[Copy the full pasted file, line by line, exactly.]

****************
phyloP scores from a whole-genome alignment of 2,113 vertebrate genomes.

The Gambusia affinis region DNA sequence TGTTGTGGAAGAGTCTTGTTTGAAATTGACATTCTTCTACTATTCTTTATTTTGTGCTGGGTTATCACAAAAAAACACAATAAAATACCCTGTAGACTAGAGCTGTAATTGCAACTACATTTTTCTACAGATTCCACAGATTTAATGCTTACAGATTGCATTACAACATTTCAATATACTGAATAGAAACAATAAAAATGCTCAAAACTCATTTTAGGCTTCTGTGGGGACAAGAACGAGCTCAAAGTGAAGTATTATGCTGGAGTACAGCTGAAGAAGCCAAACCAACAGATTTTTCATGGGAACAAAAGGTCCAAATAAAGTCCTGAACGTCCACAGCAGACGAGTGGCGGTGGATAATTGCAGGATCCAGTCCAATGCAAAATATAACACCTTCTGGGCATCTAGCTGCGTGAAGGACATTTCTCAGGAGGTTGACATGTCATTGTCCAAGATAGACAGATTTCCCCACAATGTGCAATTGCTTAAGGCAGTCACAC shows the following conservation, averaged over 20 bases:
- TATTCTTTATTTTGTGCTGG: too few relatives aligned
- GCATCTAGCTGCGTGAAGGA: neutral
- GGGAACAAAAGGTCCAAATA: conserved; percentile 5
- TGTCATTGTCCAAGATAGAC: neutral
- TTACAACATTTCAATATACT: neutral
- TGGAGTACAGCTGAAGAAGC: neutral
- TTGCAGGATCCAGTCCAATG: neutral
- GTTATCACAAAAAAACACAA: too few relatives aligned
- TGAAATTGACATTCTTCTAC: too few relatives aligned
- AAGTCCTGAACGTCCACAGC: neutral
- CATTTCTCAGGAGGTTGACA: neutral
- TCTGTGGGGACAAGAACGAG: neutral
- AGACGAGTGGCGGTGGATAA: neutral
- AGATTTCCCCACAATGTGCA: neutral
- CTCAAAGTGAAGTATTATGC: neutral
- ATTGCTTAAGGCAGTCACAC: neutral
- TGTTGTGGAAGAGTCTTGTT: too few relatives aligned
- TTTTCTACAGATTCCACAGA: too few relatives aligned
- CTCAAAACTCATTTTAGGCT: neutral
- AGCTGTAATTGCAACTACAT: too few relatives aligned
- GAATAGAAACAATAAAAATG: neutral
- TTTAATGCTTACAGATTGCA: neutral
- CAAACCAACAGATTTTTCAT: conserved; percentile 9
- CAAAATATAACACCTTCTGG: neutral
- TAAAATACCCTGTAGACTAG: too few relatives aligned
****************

phyloP scores from a whole-genome alignment of 2,113 vertebrate genomes.

The Gambusia affinis region DNA sequence TGTTGTGGAAGAGTCTTGTTTGAAATTGACATTCTTCTACTATTCTTTATTTTGTGCTGGGTTATCACAAAAAAACACAATAAAATACCCTGTAGACTAGAGCTGTAATTGCAACTACATTTTTCTACAGATTCCACAGATTTAATGCTTACAGATTGCATTACAACATTTCAATATACTGAATAGAAACAATAAAAATGCTCAAAACTCATTTTAGGCTTCTGTGGGGACAAGAACGAGCTCAAAGTGAAGTATTATGCTGGAGTACAGCTGAAGAAGCCAAACCAACAGATTTTTCATGGGAACAAAAGGTCCAAATAAAGTCCTGAACGTCCACAGCAGACGAGTGGCGGTGGATAATTGCAGGATCCAGTCCAATGCAAAATATAACACCTTCTGGGCATCTAGCTGCGTGAAGGACATTTCTCAGGAGGTTGACATGTCATTGTCCAAGATAGACAGATTTCCCCACAATGTGCAATTGCTTAAGGCAGTCACAC shows the following conservation, averaged over 20 bases:
- TATTCTTTATTTTGTGCTGG: too few relatives aligned
- GCATCTAGCTGCGTGAAGGA: neutral
- GGGAACAAAAGGTCCAAATA: conserved; percentile 5
- TGTCATTGTCCAAGATAGAC: neutral
- TTACAACATTTCAATATACT: neutral
- TGGAGTACAGCTGAAGAAGC: neutral
- TTGCAGGATCCAGTCCAATG: neutral
- GTTATCACAAAAAAACACAA: too few relatives aligned
- TGAAATTGACATTCTTCTAC: too few relatives aligned
- AAGTCCTGAACGTCCACAGC: neutral
- CATTTCTCAGGAGGTTGACA: neutral
- TCTGTGGGGACAAGAACGAG: neutral
- AGACGAGTGGCGGTGGATAA: neutral
- AGATTTCCCCACAATGTGCA: neutral
- CTCAAAGTGAAGTATTATGC: neutral
- ATTGCTTAAGGCAGTCACAC: neutral
- TGTTGTGGAAGAGTCTTGTT: too few relatives aligned
- TTTTCTACAGATTCCACAGA: too few relatives aligned
- CTCAAAACTCATTTTAGGCT: neutral
- AGCTGTAATTGCAACTACAT: too few relatives aligned
- GAATAGAAACAATAAAAATG: neutral
- TTTAATGCTTACAGATTGCA: neutral
- CAAACCAACAGATTTTTCAT: conserved; percentile 9
- CAAAATATAACACCTTCTGG: neutral
- TAAAATACCCTGTAGACTAG: too few relatives aligned